This article was originally published on The Huffington Post by Mary Papenfuss on February 27, 2017.

Sex offenders in North Carolina not only have to register with their local communities once they’ve served their time ― they also have to stay off Facebook and other social media sites for 30 years. But the Supreme Court is expected to hear arguments Monday on whether that law violates the constitutional right to free speech.

The case concerns Lester Packingham, now 36, who was convicted of a felony in 2010 for having a Facebook account.

In 2002, when Packingham was 21, he pled guilty to taking indecent liberties with a 13-year-old girl. He said he was dating the girl and claimed he wasn’t aware of her age, NPR reports. He was given a suspended sentence and two years’ probation.

Packingham registered as a sex offender. Seven years later, he signed up for Facebook while living in Durham, North Carolina, to celebrate having a traffic ticket dismissed, according to The News & Observer. “Man God is good!” Packingham posted. “No fine, no court costs, no nothing spent…..praise be to GOD, WOW! Thanks JESUS.” A police officer spotted the post.

Packingham had no other arrests during that time, and police found no evidence of any other sexual offenses or that he had used Facebook to connect with young girls. He was convicted of a Facebook felony and placed on probation.

North Carolina officials say the law — which also bars sex offenders from services like Snapchat and Instagram, which can be accessed by children under 18 — is intended to stop predators from seeking out new victims. “It blinks reality to suggest that sexual predators do not use social media to further their crimes,” the state says.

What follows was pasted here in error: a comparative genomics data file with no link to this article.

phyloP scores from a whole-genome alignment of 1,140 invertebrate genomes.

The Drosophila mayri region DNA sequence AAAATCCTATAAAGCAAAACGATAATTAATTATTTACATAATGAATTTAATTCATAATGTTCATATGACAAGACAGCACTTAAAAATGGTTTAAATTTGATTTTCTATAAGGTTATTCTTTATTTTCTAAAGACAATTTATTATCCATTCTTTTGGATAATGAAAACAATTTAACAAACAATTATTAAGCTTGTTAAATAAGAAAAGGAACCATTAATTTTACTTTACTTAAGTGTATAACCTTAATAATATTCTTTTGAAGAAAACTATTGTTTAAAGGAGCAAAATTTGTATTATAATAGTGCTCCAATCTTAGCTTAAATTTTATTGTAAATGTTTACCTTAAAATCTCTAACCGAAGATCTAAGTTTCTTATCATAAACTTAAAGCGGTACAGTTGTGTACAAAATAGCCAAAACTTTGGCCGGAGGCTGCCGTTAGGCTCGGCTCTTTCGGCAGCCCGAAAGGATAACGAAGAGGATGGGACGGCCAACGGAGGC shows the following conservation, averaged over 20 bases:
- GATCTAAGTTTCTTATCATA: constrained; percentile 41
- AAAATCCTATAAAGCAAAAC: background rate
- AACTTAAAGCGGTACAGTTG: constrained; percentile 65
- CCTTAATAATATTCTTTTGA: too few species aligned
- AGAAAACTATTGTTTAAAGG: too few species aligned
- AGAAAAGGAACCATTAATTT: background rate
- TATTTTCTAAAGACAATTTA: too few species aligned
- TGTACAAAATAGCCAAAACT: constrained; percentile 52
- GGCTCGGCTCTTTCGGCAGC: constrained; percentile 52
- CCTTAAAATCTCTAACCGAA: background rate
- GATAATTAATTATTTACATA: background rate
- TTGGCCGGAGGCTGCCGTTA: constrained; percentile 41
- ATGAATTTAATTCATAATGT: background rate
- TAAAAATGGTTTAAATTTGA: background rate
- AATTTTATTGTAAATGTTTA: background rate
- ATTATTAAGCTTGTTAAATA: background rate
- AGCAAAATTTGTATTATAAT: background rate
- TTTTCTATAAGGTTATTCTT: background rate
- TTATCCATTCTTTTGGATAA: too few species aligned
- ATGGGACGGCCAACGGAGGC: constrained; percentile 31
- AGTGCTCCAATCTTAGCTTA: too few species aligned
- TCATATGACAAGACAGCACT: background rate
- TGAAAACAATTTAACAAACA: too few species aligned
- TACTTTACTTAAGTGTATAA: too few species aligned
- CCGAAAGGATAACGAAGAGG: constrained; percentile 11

“Sexual predators became increasingly adept at using social media to gather intimate information about minors’ social lives, families, hobbies, hangouts, and the like,” North Carolina Attorney General Josh Stein’s office argued in its brief. “They then used this information to target unwitting victims.” Thirteen states have joined a brief supporting the attorney general’s brief.

But Packingham’s lawyers say that the law is far too broad and punitive, especially given the central role the internet now plays in communication ― much more so than in 2002, when Packingham pled guilty to his crime. They argue that the law violates Packingham’s right to free speech.

“The statute excludes registrants from the central platforms where, today, any North Carolinian can interact with his elected representatives, obtain a free online education, and find gainful employment,” Packingham’s attorneys said in their brief.

The case deals with the unique situations of sex offenders. Even though they may have served their time and finished probation, and haven’t broken the law again, they remain under restrictions not placed on other criminals, because of the particular nature of their crimes and the fear that they will offend again. Not only must they register and remain on sex-offender rolls for several years, but they must abide by several other restrictions. They are often barred from working around children and living near schools, and in some cases they can’t use public parks.

There are close to 850,000 people registered as sex offenders in the U.S., with 20,000 registered in North Carolina.